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Have you seen this list of children’s books to read again as an adult? A few of these titles are new to me – The Great Gilly Hopkins and I never did read Harriet the Spy. Others like The Westing Games are books I can’t wait to pass on to my nieces. As much as I adore children’s fiction, it hasn’t occurred to me to re-read childhoods favorites. I’d be sad if they didn’t hold up, but I’m curious to find out if Judy Blume still makes me laugh, or maybe I’m just looking for an excuse to read Judy Blume again. Who needs an excuse?

The Year of Billy Miller by Kevin Henkes received the Newbery Honor this year, so of course I loved it. It’s funny, my tastes in short fiction are completely out of sync with popular contemporary collections. Me and the Newbery peeps, however, are like two fingers twisted tight around each other.

As this is April and April is poetry month, I can’t think of a better time to read this book. It’s not completely about poetry, but it does delve into a child’s first experiences with poetry and learning to express himself with words.

The Year of Billy Miller

The Year of Billy Miller

This story walks us through a school year in the life of Billy Miller, an imaginative kid. We naturally begin in the fall when after a clumsy fall, resulting in a bump on his head, he’s worried he’s not smart enough. His papa eases his mind when he assures him that THIS IS GOING TO BE HIS YEAR. His new teacher catching him playing the smart aleck on the first day doesn’t start things off as he’d hoped, but by day two he’s full speed ahead.

The books is divided into four sections each named after a major figure in his life: teacher, father, sister and mother. Each of these people help him grow over the year in a very different, slice-of-life way. Self-conscious about sounding babyish, he tells his parents he’s going to start calling them “Mom” and “Dad” instead of “Mamma” and “Pappa”. These are small things in hindsight, but huge in a child’s life.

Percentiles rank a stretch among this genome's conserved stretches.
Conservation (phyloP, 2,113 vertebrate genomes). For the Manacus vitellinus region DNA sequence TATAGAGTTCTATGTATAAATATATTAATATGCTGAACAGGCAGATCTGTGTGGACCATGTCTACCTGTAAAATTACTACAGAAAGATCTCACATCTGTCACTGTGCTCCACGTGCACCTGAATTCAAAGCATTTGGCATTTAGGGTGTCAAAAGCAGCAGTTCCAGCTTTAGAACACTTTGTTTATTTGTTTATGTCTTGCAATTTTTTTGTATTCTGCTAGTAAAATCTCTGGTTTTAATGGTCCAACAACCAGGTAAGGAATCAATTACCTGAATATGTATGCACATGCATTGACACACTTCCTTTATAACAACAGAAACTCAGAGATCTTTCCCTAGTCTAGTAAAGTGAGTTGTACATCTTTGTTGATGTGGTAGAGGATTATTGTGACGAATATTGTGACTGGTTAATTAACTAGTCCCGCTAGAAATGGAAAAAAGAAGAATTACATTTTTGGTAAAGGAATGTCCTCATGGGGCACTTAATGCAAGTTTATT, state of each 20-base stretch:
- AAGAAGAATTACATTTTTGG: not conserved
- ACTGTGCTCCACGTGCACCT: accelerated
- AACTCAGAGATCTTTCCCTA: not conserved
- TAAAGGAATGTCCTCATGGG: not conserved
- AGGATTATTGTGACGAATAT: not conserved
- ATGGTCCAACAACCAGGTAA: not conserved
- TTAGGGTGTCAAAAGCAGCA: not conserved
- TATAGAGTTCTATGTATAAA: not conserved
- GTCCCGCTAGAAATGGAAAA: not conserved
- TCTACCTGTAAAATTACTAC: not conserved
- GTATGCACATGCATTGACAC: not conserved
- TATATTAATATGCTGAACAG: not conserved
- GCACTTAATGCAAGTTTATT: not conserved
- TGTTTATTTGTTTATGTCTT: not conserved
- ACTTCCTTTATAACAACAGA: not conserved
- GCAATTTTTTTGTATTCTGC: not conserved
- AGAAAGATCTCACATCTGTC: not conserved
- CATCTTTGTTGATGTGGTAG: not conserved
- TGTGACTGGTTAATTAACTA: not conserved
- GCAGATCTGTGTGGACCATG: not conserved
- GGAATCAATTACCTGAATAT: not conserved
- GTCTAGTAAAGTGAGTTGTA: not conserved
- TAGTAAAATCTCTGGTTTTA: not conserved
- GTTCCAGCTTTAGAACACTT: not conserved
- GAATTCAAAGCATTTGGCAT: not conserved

Billy has a relatively normal life, no secret powers or hidden worlds that need his saving. The story’s liveliness comes not from plot but from Billy’s wide-eyed perception and awesome character. Remember that ultimate childhood goal of staying up all night? How you think the sunrise is going to be so magical, but really it’s just the backyard getting lighter – at least that was my experience. Billy’s attempt is much more clever than me and my friends’ sleep-at-your-own-risk approach of sugar cubes and the threat of having your next day panties frozen.

Over the course of the year, Billy faces some fears, finds poetry in his mom’s response to a dead bird and bravely steps on stage. The story is perfect for reading aloud or with a kiddo. From the beginning, I found myself rooting for Billy to make this his year whatever that may mean for a second grader. What I loved best was the simple reminder of what it’s like to be that age. Second grade with Mrs. Wolverton was one of my favorite school years. Children don’t have bills to pay and challenges in their careers, but their worlds are just as rich and layered as everyone else’s – sometimes more so. I kind of want to go back!

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